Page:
This example however was not converted, however it was shortened by 8 inches after the war. Many soldiers took their Springfield Rifle Muskets home, however the long military length was a bit cumbersome for hunting, so many would be cut-down. The original sights were also replaced with standard fixed hunting sights. Also the original nose cap was not replaced.
This example is dated 1864 on the lock plate tail, and also has an Eagle stamped into the lock with U.S. / TRENTON to the right. The markings on the lock are clear and overall the lock plate is in very good condition, especially considering the age. The one piece walnut stock has a beautiful dark brown color, with the expected wear of age. A section near the cap lock bolster has worn away due to powder burn and use.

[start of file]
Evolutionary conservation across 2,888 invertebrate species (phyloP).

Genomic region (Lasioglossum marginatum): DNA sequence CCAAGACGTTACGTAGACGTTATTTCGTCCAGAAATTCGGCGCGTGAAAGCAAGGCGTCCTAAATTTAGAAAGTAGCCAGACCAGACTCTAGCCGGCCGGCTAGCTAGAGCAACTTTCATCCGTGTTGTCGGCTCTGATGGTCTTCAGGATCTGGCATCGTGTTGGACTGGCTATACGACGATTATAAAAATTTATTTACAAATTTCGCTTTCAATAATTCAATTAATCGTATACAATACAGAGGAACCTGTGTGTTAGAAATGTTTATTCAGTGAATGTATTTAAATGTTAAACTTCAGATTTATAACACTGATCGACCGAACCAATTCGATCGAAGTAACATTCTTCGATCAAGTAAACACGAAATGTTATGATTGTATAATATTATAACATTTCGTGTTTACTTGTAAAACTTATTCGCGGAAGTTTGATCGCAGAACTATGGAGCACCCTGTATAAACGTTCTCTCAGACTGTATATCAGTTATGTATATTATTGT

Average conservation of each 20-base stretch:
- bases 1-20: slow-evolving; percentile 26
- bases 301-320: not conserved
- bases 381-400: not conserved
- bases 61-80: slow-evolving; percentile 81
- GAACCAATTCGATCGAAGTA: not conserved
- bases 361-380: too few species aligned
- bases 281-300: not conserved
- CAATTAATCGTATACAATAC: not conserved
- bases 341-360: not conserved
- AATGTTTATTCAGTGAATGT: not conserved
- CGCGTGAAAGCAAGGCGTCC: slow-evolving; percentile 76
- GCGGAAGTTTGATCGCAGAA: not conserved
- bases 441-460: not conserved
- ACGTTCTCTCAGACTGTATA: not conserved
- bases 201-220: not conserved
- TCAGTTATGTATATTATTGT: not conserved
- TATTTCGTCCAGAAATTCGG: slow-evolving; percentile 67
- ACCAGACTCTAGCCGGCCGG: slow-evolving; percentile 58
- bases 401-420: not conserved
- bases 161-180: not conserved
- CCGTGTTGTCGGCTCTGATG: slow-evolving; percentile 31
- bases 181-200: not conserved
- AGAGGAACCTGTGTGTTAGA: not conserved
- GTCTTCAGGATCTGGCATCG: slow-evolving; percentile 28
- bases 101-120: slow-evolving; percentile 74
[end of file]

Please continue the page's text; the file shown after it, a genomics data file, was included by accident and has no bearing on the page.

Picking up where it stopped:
The metalwork overall shows peppering from past pitting, and has been left as is to preserve the "attic find" patina. The cleanout for the cap bolster is still present, though oxidized, and there is a significant amount of powder burn around the breech area. This has removed all of the breech markings. The bore still shows the three groove rifling, but there is also significant wear and oxidation. The lock functions correctly, holding at half-cock, and firing at full. Both barrel bands still have their U markings, though the butt plate markings are rusted away. It has a British-style cleaning/ram rod installed.
This is a great chance to pick up a nice Civil War Contract Rifled musket by a rare maker, shortened for post war use. Ready to display!
Year of Manufacture: 1864
Cartridge Type: Minie Ball and Powder
Barrel Length: 32 Inches
Overall Length: 48 Inches
Action type: Side Action Lock
Feed System: Muzzle Loaded